Yesterday I took my copy of William James’ Varieties off the shelf to read more about his notion of radical empiricism and shortly after placing it on the coffee table I was joined by the well greased mechanical poise and elegant sensibility of an insect staring me in the eyes. Along with various animal, plant, human, alien, and machine spirit persons, insects appear in the visions of ayahuasca drinkers in Australia. In some cases these insects are described as malevolent entities that may cause illness and afflictive emotions. For example, Pete, a sports coach and regular ayahuasca drinker explained that, “we have insect demons in us that effect our diet, our emotions, our relationships with people and ayahuasca helps clean them out”. In other cases insects appear in ayahuasca visions as benevolent entities of healing and wisdom. For instance, Lucy, a cleaner, describes developing muscular-skeletal problems due to “negative and stressed-out” attitudes of the family whose house she cleans. She describes an ayahuasca insect healing experience.
Minute, absolutely minute little bugs, like, metal ticks, tititicking through my body, 10,000 of them. They destroyed anything on my skin that needed healing. Then some bigger bugs entered and became, like, more liquidy once entering my body. They did so much intricate work on my spine… I felt that they were feeling complete utter joy in fixing my damage, like they were feeding of my sickness or something… they undid this zipper down my back then these bigger, like, hand-sized similar to spiders moved through my back and worked on every single joint… they were amazing, using their legs flicking out kind of calcification stuff… then some pray mantises came and did all this work on my shoulders and neck.
While shapeshifting is a central aspect of indigenous Amazonian ayahuasca practices, where shamans become animals, plants, or other nonhuman persons (as detailed in the blog post Synesthesia and shapeshifting), this phenomenological potential of ayahuasca use is rarely explored in Australia. Of the hundreds of reports I collected on ayahuasca trance in Australia only a few included examples of shapeshifting or turning into nonhuman beings. Michael, a thirty-three year old neuroscientist and neophyte Australian ayahuasca drinker described an ayahuasca experience of turning into a praying mantis. During the ritual he became aware of a human-sized praying mantis standing in front of him looking at him with the same level of astonishment and curiosity that he held towards the creature. He describes turning into the insect spontaneously and without control and observing his human body sitting in the ceremony from the perspective of the insect. He described then turning into a different praying mantis looking at the praying mantis looking at himself. He initially felt “really unsettled” by the experience. “It was good to be human again”, he commented and stated that the first thing he thought about upon returning to human embodiment was his son and his wife.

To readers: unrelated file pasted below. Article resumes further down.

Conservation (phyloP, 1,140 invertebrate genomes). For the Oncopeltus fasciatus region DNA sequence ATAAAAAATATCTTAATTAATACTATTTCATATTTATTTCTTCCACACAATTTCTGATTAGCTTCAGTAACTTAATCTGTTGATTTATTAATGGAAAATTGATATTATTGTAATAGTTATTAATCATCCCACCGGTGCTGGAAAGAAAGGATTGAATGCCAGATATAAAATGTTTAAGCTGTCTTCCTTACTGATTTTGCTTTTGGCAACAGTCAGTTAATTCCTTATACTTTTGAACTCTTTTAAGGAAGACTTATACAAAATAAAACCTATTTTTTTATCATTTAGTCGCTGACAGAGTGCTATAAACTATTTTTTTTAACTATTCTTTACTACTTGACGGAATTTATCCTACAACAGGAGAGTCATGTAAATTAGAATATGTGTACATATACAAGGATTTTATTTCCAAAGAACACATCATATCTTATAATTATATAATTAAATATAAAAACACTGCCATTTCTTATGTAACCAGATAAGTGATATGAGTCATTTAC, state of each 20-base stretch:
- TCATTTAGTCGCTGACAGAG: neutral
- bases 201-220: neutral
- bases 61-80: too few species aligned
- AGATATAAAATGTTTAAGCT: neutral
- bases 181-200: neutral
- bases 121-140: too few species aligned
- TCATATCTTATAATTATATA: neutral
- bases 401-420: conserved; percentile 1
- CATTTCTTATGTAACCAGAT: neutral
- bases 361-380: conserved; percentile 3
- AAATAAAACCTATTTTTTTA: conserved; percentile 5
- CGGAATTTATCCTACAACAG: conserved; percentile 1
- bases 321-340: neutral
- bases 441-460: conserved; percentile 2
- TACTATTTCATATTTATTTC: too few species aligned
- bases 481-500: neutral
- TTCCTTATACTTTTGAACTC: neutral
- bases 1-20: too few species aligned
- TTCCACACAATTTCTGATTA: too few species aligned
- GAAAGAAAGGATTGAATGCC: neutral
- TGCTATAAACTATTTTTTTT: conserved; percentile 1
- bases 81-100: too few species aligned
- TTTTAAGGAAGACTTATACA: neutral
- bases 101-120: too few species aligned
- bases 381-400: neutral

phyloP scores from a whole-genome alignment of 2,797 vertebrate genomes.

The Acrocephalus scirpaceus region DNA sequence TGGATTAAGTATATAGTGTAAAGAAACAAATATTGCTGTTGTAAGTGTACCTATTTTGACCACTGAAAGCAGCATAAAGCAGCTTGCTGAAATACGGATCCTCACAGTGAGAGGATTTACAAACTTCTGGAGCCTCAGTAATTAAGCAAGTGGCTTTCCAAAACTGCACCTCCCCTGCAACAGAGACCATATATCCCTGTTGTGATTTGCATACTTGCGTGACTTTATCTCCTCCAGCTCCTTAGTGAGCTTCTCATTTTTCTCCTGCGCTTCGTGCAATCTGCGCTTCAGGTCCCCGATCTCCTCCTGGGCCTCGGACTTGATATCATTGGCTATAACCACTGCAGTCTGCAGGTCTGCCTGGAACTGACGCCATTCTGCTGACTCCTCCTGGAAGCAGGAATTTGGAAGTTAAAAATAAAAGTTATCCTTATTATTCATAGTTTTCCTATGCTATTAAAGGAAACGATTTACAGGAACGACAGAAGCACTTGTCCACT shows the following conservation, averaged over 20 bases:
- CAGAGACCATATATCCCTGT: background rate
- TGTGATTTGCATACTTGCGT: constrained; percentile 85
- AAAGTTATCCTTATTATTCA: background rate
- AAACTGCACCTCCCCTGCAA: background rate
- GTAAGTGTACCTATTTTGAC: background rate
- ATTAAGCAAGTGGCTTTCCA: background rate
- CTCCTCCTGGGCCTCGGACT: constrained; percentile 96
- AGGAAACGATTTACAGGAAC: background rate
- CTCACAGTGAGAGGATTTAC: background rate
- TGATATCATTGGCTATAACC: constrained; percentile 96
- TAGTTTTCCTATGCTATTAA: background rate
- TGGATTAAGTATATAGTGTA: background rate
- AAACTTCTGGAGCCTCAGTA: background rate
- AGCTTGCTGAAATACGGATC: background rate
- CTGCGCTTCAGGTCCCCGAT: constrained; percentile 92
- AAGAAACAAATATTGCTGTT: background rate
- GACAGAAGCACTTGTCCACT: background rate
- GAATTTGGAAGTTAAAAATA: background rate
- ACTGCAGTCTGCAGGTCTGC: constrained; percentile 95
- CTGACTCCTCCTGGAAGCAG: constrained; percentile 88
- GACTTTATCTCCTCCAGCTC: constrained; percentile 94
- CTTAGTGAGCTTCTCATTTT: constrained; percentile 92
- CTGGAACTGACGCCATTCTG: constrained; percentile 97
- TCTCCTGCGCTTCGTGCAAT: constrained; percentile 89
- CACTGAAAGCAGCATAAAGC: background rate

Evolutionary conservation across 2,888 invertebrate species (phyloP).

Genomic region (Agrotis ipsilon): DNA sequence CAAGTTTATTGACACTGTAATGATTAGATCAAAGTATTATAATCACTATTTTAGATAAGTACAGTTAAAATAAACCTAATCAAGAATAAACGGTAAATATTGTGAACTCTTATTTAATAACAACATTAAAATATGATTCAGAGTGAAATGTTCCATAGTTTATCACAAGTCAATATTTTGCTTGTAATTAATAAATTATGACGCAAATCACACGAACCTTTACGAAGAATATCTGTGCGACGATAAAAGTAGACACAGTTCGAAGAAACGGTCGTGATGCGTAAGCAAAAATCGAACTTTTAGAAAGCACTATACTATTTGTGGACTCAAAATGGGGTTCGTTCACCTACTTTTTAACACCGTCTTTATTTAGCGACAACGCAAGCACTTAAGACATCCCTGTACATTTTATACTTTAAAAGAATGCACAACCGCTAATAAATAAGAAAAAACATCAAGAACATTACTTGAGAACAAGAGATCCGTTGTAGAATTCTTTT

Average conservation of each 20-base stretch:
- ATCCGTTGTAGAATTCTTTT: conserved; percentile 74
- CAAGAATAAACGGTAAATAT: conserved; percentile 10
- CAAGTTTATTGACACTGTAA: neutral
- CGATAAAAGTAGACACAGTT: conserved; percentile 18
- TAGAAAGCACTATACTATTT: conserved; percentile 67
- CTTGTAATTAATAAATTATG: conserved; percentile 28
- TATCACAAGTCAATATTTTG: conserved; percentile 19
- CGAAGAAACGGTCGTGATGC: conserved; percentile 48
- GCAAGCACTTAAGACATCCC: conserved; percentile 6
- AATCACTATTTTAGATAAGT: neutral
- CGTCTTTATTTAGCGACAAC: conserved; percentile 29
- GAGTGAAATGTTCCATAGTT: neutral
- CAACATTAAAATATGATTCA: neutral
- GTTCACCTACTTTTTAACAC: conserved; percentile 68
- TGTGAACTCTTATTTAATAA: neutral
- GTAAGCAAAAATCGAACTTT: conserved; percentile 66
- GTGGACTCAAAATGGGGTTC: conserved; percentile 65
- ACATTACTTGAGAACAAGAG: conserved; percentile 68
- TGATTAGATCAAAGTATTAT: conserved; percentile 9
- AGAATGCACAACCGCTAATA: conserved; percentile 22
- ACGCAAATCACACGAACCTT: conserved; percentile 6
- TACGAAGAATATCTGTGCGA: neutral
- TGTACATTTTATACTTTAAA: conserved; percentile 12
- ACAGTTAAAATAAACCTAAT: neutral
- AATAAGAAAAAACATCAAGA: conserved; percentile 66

The psychoanalytic potential of analysing the qualities and characteristics of insects and their significance to the imagination of Australians is an important avenue of investigation. However, I will not attempt to draw semiotic links between ayahuasca experiences and the cultural imagination but simply comment that in these examples where insects are agents of illness and healing and are forms of transcorporality, trance experiences provide sources of reflection where nonhuman Others become implicated in perceptions, understandings, and orderings of social relations. The insects in the examples above constitute failures and promises in ‘moral sociality’ (Londono Sulkin 2005:13). Whether psychic insects are enforcing negative affects upon health and “relationships with people”, as described by Pete, or healing muscular-skeletal problems related to an employer, as described by Lucy, or colonising a human perspective and bringing into focus the importance of family for Michael, the individual finds him or herself in processes of redefining or rearticulating his or her relationships with other people and the world.
James, William 1982  The varieties of religious experience: A study in human nature. Penguin classic paperback
Londono Sulkin, Carlos 2005 ‘Inhuman beings: morality and perspectivism among Muinane people (Colombian Amazon)’ Ethnos. Vol. 70 (1)